36. 911 call for a MVC Arrive at scene to find a 40 yr male that is belligerent and combative Pt. Was a restrained driver that struck a parked vehicle He appears intoxicated Treatment ABC’s Spinal immobilization Establish IV access and obtain BGL Administer 1 amp D50 Transport and recheck BGL Scenario of Treatment

  37. Diabetic Emergencies:Hyperglycemia • The diabetic patient is suffering from a high blood glucose level • Lack of insulin and an excessive amount of glucose • The brain has more glucose than it knows what to do with

  38. HyperglycemiaRelated conditions • Diabetic ketoacidosis (DKA) Most common TYPE I diabetics • Hyperglycemic hyperosmolar nonketoctic syndrome (HHNK) Most common TYPE II diabetics • In both conditions there is a lack of insulin and excessive amount of glucose

  39. Diabetic EmergenciesHyperglycemia: DKA • Typically blood glucose is >350mg/dl • Excess glucose begins to spill into urine resulting in: • Frequent urination • Dehydration • Production of ketones resulting in: • Acidosis

  40. DKA: Common Causes • Infection • Inadequate dose of insulin • Complication of other meds (thiazide, Dilantin, or steroids) • Stress such as surgery, trauma, pregnancy, or heart attack • Change in diet with overeating or increase in carbohydrate or sugar intake

  41. DKA: Signs and Symptoms • Excessive urination, hunger and thirst • Nausea and vomiting • Poor skin turgor • Tachycardia • Kussmaul’s respirations • Altered mental status; Coma • Fruity or acetone odor on the breath • Positive orthostatic tilt test • BGL >350 mg/dl • Muscle cramps • Abd.pain (more common in kids) • Warm, dry skin • Slow onset of signs and symptoms; up to several days • Occur from dehydration and acid build up

  42. DKA: Treatment • Goals are to reduce blood glucose and rehydrate the patient • Establish and maintain a patent airway • Provide oxygen • Obtain blood glucose level • Contact Medical Control • Establish IV • Provide hydration and insulin as ordered

  43. DKA: Treatment; special consideration • If you are unable to obtain a BGL then you don’t know for sure if the patient is hypo or hyperglycemic • Oral glucose should be considered in any patient who has a history of diabetes and presents with an altered mental status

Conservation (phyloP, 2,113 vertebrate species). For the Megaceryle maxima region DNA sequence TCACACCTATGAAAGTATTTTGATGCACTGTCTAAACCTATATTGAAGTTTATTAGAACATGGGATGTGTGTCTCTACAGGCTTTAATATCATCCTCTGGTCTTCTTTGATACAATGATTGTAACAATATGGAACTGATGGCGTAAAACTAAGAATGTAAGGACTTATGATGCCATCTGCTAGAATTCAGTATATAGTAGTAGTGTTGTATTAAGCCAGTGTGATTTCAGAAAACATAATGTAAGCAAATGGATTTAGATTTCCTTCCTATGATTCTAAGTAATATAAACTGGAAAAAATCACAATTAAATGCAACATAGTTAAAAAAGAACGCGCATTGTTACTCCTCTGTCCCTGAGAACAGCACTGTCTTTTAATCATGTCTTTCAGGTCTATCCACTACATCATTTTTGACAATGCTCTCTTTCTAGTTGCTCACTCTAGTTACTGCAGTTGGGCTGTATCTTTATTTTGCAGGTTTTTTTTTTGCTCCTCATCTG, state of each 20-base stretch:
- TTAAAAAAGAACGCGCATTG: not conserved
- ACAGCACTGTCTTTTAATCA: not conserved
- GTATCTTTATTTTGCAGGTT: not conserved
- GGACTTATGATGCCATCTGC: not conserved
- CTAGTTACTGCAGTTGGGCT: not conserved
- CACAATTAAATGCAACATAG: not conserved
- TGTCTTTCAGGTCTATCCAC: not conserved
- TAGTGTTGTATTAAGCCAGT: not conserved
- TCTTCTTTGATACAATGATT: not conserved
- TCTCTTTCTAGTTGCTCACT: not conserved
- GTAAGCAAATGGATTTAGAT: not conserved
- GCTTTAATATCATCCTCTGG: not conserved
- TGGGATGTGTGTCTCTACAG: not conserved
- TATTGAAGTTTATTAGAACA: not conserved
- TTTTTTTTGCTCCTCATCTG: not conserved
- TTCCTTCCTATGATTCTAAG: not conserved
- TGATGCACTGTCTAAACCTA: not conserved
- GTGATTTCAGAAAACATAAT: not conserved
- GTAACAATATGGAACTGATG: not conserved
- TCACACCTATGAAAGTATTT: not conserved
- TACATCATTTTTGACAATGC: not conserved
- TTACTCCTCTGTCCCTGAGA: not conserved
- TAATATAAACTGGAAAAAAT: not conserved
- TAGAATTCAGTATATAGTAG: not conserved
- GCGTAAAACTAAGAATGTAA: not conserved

44. 911 call to residence 26 yr male found unresponsive Inspirations are deep and rapid A fruity breath odor is noted Treatment ABC’s Establish IV access Check BGL Administer NS Transport / contact medical control Scenario of Treatment

  45. 911 call to local high school School nurse states 15 yr. Diabetic student came to her after football practice complaining of nausea and muscle cramps She checked his BGL and found it to be 446 As she was notifying his parents, he became anxious followed by unresponsiveness Treatment ABC’s Establish IV access Recheck BGL Administer IV NS Transport/notify medical control Scenario of Treatment

  46. Hyperosmolar Hyperglycemia Non-Ketosis HHNK • Blood glucose >600-1200 mg/dl • Kidneys spill large amounts of glucose • Glucose draws large amounts of water with it into the urine • More common in Type II • Ketones are not collected causing an acid load in the body • ELEVATED SERUM OSMOLITY>350

  47. HHNK: Common Causes • May be the first indicator of Diabetes • May be precipitated by trauma, burns, dialysis, drugs, heart attack, stroke, infections, and head injuries.

  48. HHNK: Signs and Symptoms • Tachycardia • Fever • Positive orthostatic tilt test • Dehydration • Thirst • Dizziness • Poor skin turgor • Altered mental status • Confusion • Weakness • Dry oral mucosa • Dry warm skin • Polyuria or oliguria • Nausea and vomiting • Carries a high mortality rate • More likely to seize than are hypoglycemic patients

  49. HHNK: Treatment • Basically the same as for DKA • Establish and maintain airway • Provide oxygen • Determine BGL • Establish IV and rehydrate • If unsure about condition, administer oral glucose if able to swallow • Contact Medical Control

  50. Overview DKA vs HNNK